Reviewed by Jennie More for Readers' Favorite
Murder at Manzanar by Steve Zimcosky is the story of a former police officer, now Private Detective Tom Sipowicz, operating in Cleveland. Tom’s latest investigation pertains to the life of the Sakura family who lived in the Japanese Intermittent Camps during WWII, specifically the Manzanar camp. Reverend Cecilia from the Cleveland Buddhist Temple in Shaker Heights acquired his services after she found an envelope in one of their Buddhist statues marked for the attention of Hideki Sakura. When Tom starts investigating, he gets an insider view of the intermittent camps as he speaks to the elders of the Buddhist Church to find out if they know anything about Hideki Sakura. Zimcosky gently reminds us of the trauma the United States inflicted upon Japanese American people during WWII when the authorities forcibly relocated and confined them.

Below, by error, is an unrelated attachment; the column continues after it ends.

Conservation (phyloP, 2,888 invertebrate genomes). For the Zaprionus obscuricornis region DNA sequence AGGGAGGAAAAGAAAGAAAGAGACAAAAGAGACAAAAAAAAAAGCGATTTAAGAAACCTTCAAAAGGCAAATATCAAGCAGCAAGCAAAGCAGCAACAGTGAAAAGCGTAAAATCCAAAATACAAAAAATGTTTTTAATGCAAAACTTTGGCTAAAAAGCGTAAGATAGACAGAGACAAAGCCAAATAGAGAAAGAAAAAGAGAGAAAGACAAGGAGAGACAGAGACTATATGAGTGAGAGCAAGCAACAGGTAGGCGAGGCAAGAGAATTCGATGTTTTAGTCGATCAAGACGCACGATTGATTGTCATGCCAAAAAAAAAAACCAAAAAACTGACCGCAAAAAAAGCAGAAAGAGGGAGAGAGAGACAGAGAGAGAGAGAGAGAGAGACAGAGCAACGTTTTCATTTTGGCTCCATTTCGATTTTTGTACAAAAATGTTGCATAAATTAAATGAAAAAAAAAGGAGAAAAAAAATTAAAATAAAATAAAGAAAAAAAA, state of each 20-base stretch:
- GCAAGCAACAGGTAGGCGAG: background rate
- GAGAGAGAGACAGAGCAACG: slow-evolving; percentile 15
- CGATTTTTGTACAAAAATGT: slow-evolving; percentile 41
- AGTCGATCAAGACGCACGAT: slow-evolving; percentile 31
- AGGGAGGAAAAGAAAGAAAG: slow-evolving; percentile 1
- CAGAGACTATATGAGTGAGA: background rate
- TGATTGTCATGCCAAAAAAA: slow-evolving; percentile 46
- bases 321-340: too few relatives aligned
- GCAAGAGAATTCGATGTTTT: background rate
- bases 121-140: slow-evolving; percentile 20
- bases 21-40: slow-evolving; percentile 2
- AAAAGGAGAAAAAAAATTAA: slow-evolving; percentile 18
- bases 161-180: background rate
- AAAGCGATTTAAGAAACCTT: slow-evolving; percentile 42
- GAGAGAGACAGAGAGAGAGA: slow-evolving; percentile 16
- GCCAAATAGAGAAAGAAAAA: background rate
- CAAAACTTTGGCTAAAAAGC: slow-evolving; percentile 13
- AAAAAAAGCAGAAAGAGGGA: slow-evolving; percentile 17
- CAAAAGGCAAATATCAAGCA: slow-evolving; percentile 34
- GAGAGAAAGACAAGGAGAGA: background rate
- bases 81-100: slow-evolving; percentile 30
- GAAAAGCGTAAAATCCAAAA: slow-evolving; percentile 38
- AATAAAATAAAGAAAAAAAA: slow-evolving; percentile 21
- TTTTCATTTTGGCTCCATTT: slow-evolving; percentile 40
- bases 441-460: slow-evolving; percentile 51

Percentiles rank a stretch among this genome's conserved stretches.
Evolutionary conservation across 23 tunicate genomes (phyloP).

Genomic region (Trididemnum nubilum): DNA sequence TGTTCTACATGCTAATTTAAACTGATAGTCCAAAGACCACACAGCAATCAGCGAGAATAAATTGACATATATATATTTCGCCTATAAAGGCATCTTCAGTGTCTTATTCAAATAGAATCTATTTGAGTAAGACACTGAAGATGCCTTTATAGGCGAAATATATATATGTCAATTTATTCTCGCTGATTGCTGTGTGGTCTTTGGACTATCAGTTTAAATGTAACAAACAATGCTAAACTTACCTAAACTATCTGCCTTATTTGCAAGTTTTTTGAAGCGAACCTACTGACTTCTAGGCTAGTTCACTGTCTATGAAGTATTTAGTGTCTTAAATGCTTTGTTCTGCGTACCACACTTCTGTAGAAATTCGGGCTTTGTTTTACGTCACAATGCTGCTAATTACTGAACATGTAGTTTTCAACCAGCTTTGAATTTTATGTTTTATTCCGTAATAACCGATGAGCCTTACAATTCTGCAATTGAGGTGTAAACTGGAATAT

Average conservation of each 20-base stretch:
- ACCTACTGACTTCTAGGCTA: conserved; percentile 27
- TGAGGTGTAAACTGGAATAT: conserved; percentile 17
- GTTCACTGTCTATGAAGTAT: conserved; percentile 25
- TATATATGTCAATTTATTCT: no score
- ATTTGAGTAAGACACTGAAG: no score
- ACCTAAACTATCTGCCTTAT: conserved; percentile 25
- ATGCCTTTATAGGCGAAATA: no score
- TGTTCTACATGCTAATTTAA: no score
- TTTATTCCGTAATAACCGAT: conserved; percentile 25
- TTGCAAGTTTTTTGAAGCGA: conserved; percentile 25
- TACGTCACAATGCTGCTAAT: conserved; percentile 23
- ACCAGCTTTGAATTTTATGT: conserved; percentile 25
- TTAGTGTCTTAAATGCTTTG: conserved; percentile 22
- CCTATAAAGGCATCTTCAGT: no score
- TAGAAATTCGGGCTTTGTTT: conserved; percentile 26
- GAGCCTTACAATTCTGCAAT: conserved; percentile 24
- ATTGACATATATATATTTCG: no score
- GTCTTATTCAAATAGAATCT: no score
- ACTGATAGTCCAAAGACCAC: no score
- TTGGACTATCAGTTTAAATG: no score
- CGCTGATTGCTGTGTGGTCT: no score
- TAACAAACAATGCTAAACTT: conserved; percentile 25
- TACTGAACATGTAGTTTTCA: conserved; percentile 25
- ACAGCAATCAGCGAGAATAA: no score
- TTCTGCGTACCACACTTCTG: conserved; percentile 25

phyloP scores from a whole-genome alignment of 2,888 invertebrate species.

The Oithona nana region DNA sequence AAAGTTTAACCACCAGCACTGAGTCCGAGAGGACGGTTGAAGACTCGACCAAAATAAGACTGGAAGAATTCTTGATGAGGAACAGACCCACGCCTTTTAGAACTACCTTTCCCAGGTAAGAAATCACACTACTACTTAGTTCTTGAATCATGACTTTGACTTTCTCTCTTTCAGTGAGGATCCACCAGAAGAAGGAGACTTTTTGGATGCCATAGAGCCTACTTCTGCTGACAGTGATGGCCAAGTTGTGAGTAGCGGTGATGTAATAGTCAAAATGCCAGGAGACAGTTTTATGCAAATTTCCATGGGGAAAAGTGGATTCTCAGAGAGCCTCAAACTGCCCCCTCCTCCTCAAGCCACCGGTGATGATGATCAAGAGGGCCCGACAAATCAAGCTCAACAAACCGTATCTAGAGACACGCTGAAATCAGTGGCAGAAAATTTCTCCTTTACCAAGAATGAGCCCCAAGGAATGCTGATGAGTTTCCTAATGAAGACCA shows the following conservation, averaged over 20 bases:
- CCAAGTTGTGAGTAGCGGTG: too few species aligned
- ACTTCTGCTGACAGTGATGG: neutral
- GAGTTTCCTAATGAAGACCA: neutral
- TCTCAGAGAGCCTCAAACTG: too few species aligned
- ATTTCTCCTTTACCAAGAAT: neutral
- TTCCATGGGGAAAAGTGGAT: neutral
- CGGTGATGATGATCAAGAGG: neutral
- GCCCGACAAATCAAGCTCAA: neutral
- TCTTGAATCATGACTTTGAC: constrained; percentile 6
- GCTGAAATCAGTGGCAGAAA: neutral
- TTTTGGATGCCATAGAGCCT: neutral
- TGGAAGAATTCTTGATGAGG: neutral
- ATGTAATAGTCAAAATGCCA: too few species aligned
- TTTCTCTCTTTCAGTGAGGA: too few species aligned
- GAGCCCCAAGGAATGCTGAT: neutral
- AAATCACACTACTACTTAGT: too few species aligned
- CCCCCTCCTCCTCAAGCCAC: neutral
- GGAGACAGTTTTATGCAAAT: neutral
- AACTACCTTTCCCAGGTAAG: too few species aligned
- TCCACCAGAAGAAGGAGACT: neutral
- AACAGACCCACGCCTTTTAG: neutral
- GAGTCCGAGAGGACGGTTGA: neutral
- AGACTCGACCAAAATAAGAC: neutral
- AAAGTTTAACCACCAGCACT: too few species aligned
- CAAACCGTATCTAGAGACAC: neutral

Murder at Manzanar by Steve Zimcosky is a profoundly fascinating, and entertaining story about a dreadful period in American and Japanese history. Despite the gravity of the story behind this investigation, Zimcosky strikes the perfect balance between light-hearted and thoughtful, tastefully reminding the reader of the cruelty of the United States during this time in history. I enjoyed Sipowicz’s subtly funny comments throughout the book, keeping me engaged and eager to uncover the mystery of Hideki Sakura. Sipowics is an unpretentious but compelling character. For example, Tom mentions that he just wanted to find Hideka Sakura, that’s the end of his job, and this easiness of his character adds to his charm. The narrative was well-conceived and well-written, and the story flowed effortlessly. It was a pleasure to read Murder at Manzanar.